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Weed control, management, ecology, and minutia
Comments:
by Steve
on September 12, 2018 at 1:37 PM
I'm not sure what the above picture regarding translocation represents with regard to plants tested, but if representative  
of plant maturity, it could highly suggest that above weeds should have been treated at earlier maturity. Especially before they had ability to reform as lateral buds.
by Brad Hanson
on September 12, 2018 at 2:10 PM
Hi Steve,  
I'd interpret the four images represent to represent what would happen to one plant over time following the application. Day 1 is the day of treatment, the next one is 2 days later (48 hours after treatment), the third and four ones are 1 week and 2 weeks after treatment (WAT). The point of the red leaves at 48 HAT and then the "empty" boxes at 1 and 2 WAT is that the apical meristem died. The 4 WAT plant is bigger because it's had 14 more days to grow since the sub-lethal herbicide treatment.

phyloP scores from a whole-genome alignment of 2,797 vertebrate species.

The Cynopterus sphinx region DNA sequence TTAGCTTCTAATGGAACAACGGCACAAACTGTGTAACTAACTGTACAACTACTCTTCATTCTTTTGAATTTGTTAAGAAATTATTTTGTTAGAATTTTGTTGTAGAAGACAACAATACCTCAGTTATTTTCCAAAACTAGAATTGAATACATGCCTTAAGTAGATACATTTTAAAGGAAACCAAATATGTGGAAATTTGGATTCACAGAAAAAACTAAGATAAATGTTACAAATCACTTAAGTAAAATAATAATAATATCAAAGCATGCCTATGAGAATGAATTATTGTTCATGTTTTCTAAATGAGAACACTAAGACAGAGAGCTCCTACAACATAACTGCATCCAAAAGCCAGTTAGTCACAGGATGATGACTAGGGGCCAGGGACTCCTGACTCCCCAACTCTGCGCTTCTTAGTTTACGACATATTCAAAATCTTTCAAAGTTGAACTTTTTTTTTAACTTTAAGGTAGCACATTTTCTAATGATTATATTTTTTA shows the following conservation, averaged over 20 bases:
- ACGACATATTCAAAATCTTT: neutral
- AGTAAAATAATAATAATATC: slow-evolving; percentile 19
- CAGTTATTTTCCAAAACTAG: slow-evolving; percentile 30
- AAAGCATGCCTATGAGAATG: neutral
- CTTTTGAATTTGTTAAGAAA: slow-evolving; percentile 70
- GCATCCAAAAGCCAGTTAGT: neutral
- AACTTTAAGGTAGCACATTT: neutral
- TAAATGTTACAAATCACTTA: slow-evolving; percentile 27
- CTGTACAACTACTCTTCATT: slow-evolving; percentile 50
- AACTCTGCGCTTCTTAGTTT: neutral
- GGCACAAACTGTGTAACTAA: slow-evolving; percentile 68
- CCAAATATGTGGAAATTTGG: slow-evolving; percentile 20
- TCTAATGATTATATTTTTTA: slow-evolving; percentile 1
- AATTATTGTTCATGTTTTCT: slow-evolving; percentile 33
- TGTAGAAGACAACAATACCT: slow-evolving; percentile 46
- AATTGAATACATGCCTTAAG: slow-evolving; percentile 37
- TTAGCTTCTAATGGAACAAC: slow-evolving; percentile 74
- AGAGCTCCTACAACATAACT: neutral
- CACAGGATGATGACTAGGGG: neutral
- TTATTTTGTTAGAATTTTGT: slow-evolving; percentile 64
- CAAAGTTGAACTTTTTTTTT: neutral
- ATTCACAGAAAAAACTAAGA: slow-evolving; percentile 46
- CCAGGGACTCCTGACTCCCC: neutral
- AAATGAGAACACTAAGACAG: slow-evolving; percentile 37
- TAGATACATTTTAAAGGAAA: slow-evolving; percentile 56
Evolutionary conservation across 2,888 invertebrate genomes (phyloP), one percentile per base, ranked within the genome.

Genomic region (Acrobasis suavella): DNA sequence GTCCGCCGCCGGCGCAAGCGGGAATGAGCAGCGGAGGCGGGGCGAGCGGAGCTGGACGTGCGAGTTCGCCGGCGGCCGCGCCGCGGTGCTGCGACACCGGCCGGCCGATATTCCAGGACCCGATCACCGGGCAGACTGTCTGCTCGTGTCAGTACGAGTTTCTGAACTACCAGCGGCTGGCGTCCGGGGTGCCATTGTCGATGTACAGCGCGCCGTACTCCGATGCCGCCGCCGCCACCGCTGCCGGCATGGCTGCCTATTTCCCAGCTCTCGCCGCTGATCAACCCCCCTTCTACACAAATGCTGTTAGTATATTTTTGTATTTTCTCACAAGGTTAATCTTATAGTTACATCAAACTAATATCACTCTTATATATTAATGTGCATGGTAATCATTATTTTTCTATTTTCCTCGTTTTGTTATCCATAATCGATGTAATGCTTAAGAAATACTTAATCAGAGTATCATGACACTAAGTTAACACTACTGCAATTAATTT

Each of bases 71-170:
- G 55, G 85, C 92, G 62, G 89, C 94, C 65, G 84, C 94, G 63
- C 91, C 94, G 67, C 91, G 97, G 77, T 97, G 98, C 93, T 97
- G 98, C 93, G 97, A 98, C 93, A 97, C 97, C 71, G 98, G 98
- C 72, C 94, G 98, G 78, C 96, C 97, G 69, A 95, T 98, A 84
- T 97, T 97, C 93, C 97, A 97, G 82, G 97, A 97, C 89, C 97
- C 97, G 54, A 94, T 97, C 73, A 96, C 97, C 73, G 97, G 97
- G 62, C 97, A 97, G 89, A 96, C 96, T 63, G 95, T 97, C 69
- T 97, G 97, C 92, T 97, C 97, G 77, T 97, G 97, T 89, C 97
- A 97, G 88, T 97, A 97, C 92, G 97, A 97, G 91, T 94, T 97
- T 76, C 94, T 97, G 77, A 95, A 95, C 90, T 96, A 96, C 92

When the apical meristem is absent, there is often a response where lateral buds are released because of a change in hormone levels (IAA vs cytokinin). Essentially, the apical meristem forces the axillary (or lateral) meristems to remain dormant but this suppressive effect is removed when the apical portion is killed/removed.  
 
You can find information on some really classic plant physiology experiments that were used to help understand plant hormones and hormonal effects like this if you search "plant apical dominance" or similar terms.
 
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